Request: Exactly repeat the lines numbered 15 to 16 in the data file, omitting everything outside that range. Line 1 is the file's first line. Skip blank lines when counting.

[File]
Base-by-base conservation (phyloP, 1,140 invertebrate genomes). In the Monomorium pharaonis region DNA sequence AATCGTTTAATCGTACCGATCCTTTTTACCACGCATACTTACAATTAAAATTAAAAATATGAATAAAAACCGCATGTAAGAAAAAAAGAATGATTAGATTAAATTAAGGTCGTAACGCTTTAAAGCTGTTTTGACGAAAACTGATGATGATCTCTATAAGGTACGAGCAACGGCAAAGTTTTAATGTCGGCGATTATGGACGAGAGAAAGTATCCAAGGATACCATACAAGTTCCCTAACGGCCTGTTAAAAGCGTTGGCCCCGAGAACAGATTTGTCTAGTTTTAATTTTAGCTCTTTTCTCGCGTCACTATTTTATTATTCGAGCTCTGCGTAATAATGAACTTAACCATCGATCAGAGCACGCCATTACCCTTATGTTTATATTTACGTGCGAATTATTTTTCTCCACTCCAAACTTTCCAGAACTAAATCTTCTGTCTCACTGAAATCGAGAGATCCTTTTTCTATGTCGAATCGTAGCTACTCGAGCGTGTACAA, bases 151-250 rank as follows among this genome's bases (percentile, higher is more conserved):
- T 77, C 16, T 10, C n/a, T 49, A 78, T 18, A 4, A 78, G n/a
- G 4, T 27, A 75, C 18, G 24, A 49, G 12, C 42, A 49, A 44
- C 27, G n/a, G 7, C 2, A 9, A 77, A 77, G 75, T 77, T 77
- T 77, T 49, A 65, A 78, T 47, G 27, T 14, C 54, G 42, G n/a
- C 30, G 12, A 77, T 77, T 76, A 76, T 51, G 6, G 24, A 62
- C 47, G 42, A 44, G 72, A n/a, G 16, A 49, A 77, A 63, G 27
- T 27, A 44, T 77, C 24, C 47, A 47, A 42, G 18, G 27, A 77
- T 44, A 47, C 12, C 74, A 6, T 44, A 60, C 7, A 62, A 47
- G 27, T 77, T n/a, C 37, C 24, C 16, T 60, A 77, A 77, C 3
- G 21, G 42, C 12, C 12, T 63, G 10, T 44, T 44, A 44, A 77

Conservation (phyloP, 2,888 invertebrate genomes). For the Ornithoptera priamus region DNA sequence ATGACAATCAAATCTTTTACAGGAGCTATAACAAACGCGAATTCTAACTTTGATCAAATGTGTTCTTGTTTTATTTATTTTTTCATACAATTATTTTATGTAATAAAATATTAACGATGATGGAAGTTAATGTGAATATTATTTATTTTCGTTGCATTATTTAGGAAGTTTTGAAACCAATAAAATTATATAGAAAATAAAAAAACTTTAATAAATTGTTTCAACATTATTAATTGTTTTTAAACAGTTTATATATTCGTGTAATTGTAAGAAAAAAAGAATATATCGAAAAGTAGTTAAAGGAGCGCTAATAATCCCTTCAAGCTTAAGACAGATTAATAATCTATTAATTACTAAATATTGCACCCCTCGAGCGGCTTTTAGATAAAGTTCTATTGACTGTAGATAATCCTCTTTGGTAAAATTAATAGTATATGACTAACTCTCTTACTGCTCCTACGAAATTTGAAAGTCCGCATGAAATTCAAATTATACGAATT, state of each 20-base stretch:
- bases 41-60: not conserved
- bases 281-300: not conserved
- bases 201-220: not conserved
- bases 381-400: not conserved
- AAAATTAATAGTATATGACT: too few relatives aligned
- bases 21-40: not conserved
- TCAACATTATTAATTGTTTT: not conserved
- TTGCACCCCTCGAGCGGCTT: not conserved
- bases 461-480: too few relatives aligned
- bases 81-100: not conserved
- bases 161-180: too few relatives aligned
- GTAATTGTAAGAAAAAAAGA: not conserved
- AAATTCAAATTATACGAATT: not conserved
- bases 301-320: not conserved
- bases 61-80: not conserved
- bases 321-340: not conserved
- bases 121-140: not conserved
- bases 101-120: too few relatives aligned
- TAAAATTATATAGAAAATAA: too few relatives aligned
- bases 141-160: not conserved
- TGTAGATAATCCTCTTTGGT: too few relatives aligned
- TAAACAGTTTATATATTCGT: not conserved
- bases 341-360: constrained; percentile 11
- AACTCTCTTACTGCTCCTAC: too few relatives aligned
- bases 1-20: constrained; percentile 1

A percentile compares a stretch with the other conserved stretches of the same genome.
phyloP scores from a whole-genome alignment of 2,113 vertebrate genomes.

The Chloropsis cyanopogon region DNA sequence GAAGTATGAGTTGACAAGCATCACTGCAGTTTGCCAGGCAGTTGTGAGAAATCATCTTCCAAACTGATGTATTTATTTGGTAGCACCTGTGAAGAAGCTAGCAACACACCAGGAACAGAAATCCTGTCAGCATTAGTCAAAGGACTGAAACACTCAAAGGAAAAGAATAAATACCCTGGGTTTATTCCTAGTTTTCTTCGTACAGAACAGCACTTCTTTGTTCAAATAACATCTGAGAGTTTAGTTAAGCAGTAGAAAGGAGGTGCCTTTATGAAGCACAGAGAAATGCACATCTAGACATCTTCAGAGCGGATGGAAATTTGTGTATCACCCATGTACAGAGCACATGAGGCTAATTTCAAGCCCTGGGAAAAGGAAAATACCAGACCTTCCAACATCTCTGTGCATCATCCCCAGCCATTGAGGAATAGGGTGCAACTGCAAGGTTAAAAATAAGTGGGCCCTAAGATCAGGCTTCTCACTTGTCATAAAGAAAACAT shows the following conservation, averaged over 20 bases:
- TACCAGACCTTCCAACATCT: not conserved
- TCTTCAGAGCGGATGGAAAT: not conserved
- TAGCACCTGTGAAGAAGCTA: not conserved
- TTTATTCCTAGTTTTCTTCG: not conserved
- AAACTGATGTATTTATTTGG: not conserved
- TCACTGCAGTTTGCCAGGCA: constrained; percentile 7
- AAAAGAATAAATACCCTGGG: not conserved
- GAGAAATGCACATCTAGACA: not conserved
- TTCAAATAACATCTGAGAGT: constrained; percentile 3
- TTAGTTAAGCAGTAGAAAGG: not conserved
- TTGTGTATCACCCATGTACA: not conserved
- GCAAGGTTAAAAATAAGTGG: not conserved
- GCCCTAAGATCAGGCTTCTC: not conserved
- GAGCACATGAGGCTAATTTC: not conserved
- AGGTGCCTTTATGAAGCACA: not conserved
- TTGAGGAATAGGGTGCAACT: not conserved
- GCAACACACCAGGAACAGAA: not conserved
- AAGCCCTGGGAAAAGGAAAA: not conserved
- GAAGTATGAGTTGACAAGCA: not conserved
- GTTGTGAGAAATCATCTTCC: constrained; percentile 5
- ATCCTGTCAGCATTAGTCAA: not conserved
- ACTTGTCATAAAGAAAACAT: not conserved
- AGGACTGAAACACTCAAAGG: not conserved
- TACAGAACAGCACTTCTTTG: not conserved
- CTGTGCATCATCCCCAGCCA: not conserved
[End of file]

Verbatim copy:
- bases 201-220: not conserved
- bases 381-400: not conserved